Baltimore County Savings Bank has suspended dividend payments to shareholders, partly at the behest of federal regulators, as the community financial institution works to implement a new business plan to boost earnings after losing $10.7 million to an alleged check-kiting scheme.
Joseph J. Bouffard, who became chief executive last month in the wake of the check-kiting scandal, said yesterday that the board of directors made the decision to end, at least temporarily, the dividend program. He added that the bank's regulator, the Office of Thrift Supervision, "strongly recommended" the suspension.
The bank has agreed not to issue a dividend without approval by the regulator. It has been operating since last December under the close watch of the federal agency, which found flaws in its internal controls. That scrutiny began before the check-kiting allegations surfaced in June.
Bouffard said the reaction from shareholders to the discontinued dividend has been "mixed."
"The institutional shareholders were very supportive of the idea, while the local shareholders, those with smaller groups of shares, will miss that income," he said. "It's been a mixed bag."
Shareholders had been earning 50 cents annually on the stock in quarterly dividends. That amounts to nearly $4 in payments per share since the bank began paying a regular dividend in 1999, one year after becoming a publicly traded mutual holding company.
By comparison, the bank's stock was priced at $10 a share for its initial public offering and closed at $14.88 on the Nasdaq stock market yesterday. The shares fell 52 cents, or 3.4 percent, during trading yesterday on news about the dividend program, which was announced after markets closed Friday evening.
Among the largest shareholders in BCSB Bankcorp Inc., the bank's parent company, are hedge fund manager Jeffrey Gendell and the Colorado Public Employees' Retirement Association, which provides benefits to state workers.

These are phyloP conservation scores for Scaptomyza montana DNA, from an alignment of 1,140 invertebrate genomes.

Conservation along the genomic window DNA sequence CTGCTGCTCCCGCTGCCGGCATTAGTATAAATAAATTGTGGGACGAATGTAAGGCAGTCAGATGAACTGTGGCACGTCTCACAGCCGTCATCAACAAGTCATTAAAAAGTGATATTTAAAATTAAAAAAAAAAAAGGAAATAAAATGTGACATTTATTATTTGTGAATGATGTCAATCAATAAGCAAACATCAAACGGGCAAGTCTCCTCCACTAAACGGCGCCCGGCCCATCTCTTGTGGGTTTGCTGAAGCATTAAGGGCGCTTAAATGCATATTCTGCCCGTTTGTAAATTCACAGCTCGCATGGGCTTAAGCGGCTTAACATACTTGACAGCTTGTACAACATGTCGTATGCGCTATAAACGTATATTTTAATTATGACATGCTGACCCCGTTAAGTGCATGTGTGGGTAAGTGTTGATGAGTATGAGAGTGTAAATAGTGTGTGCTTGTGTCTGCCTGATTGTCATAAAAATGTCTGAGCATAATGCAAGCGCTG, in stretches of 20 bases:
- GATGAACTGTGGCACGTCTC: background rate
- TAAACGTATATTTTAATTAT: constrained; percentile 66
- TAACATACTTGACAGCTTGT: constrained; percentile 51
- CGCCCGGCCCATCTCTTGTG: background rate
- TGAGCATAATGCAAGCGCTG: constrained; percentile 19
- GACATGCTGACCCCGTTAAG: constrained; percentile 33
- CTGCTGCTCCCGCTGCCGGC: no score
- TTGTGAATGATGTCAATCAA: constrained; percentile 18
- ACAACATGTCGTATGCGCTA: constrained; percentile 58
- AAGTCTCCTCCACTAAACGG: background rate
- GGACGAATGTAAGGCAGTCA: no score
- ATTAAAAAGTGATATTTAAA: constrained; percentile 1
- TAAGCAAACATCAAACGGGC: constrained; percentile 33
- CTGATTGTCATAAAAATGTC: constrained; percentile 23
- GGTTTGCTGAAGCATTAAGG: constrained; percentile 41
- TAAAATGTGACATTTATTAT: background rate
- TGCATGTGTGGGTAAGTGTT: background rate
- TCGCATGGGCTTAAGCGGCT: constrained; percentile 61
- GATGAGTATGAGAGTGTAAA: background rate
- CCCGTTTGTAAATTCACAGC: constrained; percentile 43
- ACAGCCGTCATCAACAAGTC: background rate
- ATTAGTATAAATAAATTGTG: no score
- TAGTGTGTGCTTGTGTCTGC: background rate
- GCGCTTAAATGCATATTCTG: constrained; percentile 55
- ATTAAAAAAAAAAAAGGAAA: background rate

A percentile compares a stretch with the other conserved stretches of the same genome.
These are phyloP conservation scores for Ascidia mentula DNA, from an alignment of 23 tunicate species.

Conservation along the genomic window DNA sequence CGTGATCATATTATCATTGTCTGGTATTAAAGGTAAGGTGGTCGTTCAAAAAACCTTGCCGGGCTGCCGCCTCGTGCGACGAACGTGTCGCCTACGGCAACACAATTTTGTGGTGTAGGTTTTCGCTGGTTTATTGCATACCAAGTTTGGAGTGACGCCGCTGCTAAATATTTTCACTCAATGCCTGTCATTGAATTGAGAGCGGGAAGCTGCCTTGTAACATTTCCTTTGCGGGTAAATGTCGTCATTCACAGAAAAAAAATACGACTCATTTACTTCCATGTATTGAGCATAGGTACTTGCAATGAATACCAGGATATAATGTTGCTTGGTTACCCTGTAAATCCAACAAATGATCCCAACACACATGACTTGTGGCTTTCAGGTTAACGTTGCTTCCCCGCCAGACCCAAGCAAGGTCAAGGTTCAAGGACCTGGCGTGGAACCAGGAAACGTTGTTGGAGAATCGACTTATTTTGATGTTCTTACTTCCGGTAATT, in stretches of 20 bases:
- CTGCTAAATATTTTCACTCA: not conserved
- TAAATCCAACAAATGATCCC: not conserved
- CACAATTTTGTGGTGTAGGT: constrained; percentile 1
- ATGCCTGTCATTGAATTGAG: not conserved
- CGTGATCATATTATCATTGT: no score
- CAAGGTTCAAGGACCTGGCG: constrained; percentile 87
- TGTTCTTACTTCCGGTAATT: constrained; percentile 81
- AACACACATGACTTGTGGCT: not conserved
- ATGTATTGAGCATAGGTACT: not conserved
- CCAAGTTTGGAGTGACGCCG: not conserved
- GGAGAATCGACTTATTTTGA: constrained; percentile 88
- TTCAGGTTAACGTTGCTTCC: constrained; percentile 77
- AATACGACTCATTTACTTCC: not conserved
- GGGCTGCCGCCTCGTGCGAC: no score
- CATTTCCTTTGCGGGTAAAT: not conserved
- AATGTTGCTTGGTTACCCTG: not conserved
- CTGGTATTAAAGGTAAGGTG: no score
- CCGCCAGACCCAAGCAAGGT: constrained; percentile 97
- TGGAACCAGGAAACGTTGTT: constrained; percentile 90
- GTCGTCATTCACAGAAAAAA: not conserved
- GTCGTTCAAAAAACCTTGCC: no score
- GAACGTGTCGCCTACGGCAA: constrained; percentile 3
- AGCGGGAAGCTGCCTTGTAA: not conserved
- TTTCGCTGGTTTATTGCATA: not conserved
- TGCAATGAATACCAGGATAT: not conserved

Gendell couldn't be reached for comment yesterday. Colorado PERA spokeswoman Katie Kaufmanis said the pension plan doesn't comment on its holdings.
By suspending the dividend, Bouffard said, the bank would conserve capital as it restructures the balance sheet and reduces its investment portfolio.
The bank, which has 18 branches in the Baltimore metropolitan area, will concentrate on building its loan portfolio, he said.
"We'll become more of a lender and less of an investor," Bouffard said. "That's how banks make money the old-fashioned way. They bring in deposits and loan it out."
Bouffard replaced Gary C. Loraditch, who resigned in July, and has signed a three-year contract that is subject to renewal by the board.
According to a recent regulatory filing, Bouffard's compensation package includes $200,000 in salary, 5,000 shares of restricted stock and 20,000 stock options, as well as an automobile allowance and membership at a country club in Harford County.
The bank lost $7.4 million in the fiscal year that ended in September, which it attributed primarily to the check-kiting. Commercial customer A&B; Check Cashing has been named in court filings as the alleged perpetrator.
A&B; Check Cashing, a Baltimore operation, has closed and declared bankruptcy, and the FBI has confirmed that it is investigating the allegations. A&B; owner Brian Satisky said he has been advised by his lawyers not to discuss the case.
Carrollton Bancorp, another Baltimore community bank, and Global Express Money Orders Inc. of Silver Spring also say they were hit by the alleged scheme and together lost more than $3.5 million.
In general, check kiting involves writing a bad check on one account, depositing it into another account, and then writing a second check to cover the first.
BCSB has been working to improve its internal systems. The Office of Thrift Supervision had flagged several areas as needing improvement, including the bank's process for identifying customers at high risk of unlawful activity. Kevin Petrasic, a spokesman for the agency, declined to comment on the matter.